CityWise: Oakland proposal would divert funding for voter education
By Kelly Rayburn Oakland Tribune 03/11/2010 0
The city of Oakland, California is required by Measure O, the 2006 ballot measure to implement instant-runoff voting, to conduct its own outreach campaign. Two Oakland City Council members suggest that the cash strapped city use use the $225,000 in in the public campaign financing pot to pay for IRV voter outreach. The more the better! Consider that the City of San Francisco spent as much as $1.87 per registered voter in the first year, and conducted approx. 700 public presentations.
But the Oakland League of Women Voters, who promoted instant runoff voting -don't want the city doing voter outreach:
"In this time of very tight budgets, we question whether Oakland should be spending extra money on a separate voter education effort," the letter to the commission said. "If the City Council decides to spend the extra money, please advise them to make sure that any city-funded voter education is well-coordinated with that done by the Registrar of Voters."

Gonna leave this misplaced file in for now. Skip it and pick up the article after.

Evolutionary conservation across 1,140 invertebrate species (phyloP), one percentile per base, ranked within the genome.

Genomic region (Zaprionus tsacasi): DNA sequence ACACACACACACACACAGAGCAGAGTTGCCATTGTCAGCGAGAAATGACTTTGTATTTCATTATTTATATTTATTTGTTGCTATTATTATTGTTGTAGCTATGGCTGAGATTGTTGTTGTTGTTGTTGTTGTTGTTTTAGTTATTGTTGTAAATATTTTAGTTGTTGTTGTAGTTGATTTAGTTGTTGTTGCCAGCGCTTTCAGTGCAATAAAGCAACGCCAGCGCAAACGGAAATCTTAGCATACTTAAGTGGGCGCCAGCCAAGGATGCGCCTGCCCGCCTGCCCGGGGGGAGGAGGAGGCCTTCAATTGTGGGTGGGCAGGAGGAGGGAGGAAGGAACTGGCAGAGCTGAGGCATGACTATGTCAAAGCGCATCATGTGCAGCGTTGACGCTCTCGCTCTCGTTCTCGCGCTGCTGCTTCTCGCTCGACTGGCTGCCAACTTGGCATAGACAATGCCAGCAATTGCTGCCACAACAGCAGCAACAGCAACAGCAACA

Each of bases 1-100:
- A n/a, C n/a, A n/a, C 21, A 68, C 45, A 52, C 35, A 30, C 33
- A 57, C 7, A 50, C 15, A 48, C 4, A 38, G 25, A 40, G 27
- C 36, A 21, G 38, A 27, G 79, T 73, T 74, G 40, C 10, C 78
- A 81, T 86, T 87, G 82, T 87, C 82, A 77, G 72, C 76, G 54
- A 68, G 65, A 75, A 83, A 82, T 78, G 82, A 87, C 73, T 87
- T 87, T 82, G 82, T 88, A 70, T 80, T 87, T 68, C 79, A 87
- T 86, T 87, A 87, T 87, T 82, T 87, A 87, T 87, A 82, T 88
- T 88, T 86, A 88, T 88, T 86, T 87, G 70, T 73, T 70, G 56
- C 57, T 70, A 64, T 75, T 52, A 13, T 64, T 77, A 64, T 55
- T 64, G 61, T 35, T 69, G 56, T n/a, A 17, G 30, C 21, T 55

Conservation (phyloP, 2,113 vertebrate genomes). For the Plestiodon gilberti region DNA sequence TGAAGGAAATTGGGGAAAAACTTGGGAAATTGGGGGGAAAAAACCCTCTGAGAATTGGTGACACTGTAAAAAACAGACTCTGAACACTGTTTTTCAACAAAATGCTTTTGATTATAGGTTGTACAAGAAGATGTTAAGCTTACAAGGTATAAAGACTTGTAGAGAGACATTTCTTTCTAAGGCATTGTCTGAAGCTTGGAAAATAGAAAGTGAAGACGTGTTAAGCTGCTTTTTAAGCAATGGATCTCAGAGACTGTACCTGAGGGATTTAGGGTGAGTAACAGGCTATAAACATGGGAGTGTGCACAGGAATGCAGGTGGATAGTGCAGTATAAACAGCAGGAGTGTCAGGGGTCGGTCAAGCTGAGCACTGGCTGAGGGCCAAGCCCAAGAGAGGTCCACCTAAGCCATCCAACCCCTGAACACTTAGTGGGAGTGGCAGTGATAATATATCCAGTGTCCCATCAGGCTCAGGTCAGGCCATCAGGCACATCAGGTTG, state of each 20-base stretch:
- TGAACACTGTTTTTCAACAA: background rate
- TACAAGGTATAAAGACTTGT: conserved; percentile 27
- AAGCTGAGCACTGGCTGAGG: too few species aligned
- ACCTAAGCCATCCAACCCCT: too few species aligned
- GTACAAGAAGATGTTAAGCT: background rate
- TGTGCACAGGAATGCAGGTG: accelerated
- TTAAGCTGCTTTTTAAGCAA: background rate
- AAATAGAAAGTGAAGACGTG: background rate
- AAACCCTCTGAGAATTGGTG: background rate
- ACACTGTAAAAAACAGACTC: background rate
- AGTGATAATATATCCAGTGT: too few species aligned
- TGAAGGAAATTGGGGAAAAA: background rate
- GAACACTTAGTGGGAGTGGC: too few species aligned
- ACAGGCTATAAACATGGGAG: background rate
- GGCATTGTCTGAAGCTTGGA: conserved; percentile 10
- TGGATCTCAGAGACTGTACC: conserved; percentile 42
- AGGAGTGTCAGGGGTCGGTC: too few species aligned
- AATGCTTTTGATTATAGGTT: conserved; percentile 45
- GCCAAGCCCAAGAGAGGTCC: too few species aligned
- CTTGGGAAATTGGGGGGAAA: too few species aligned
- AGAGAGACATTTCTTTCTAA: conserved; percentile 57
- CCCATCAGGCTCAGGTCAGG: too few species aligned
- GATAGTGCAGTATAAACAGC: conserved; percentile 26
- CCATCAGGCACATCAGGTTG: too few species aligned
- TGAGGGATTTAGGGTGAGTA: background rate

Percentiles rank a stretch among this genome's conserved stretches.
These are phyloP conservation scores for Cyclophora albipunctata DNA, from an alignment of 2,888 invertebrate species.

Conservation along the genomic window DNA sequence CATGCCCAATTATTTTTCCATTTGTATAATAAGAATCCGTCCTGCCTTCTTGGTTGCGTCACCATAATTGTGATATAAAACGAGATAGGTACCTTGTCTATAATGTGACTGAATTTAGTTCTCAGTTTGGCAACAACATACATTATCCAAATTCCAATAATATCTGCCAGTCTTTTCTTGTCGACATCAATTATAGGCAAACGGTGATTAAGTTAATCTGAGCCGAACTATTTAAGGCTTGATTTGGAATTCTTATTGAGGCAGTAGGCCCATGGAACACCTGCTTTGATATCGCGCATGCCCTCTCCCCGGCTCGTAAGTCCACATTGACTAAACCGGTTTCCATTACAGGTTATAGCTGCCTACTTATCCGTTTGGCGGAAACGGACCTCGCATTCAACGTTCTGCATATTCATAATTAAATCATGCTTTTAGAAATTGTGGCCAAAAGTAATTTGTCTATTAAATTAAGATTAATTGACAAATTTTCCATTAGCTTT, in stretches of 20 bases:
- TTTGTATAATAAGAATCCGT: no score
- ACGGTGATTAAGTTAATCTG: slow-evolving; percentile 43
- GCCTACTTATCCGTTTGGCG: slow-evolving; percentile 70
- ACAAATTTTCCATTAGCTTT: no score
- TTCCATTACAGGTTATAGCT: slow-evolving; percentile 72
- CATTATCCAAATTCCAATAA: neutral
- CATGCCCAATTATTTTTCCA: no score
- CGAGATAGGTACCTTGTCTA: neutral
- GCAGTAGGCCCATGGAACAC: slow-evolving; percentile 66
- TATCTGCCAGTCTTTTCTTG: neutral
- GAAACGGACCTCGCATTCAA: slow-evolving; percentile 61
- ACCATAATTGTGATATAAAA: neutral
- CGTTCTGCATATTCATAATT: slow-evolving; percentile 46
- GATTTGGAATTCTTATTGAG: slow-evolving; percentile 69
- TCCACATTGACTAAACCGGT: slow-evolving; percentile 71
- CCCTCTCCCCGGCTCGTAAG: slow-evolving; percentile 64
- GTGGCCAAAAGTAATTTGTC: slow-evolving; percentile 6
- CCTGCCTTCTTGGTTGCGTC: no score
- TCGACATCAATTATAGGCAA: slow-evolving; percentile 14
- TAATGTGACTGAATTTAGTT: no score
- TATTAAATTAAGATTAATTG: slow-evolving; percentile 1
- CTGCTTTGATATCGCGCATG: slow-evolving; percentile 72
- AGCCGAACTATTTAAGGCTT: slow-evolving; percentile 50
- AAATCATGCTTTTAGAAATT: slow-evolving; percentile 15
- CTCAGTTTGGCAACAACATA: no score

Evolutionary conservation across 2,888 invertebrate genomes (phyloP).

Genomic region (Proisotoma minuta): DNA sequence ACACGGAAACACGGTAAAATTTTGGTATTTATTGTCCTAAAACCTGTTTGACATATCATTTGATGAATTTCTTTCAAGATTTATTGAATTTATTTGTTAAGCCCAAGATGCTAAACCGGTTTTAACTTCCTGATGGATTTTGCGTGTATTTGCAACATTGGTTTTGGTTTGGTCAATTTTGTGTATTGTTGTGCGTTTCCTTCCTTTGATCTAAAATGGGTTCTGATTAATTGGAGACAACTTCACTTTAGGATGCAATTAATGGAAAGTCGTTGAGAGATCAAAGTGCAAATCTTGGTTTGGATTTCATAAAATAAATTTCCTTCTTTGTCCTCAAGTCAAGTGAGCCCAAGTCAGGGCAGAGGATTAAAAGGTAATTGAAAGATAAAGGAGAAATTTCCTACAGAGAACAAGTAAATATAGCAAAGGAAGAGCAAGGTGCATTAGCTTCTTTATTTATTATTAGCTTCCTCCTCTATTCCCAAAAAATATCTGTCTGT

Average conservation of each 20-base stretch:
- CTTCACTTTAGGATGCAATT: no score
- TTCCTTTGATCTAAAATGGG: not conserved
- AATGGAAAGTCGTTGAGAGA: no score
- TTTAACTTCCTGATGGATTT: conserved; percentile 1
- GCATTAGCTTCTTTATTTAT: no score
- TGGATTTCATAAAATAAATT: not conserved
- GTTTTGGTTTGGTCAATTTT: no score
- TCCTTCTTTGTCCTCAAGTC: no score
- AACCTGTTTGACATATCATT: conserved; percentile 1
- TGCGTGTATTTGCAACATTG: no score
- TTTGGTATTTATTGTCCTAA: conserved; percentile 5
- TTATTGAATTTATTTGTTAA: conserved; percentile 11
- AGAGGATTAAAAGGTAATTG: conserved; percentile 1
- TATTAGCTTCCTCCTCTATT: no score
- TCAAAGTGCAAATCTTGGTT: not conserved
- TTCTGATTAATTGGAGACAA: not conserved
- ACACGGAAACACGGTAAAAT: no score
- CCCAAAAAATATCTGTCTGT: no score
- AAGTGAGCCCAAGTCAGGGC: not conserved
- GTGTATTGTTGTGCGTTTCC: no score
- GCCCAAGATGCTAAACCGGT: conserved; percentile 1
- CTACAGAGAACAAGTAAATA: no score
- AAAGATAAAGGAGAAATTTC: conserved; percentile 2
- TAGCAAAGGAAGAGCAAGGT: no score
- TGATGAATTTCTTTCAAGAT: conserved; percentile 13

So Oakland LWV wants the city of Oakland to leave the voter education to LWV (who gets donations for voter ed) and other volunteer groups. There's a conflict of interest here - LWV is a non profit corporation that accepts donations to do voter education. The LWV is not an elected body and is not accountable to the public as is the City of Oakland.
Maybe the LWV is more interested in its own bottom line than anything. Because one of their two functions is voter education and they actively solicit donations for that end. But they oppose voter education if the city is doing it. Hmmmm.......
From the LWV page on voter education:
"The League of Women Voters Education Fund conducts voter service and citizen education activities...."
Donations to the Education Fund, a 501(c)(3)corporation, are fully tax-deductible where allowed by law
Instant runoff voting represents a drastic change in how votes are cast, counted and valued. Oakland is one of the most ethnically diverse cities in the country and outreach will be far more of a challenge than it would in a less diverse area. It will cost Oakland a significant amount of funds that it already doesn't have in order to implement instant runoff voting. It will create a demand on poll workers and voters and especially impact the more vulnerable voting populations.
The Oakland League of Women Voters has taken a reprehensible stand in this case that discredits them as a voter advocacy group.
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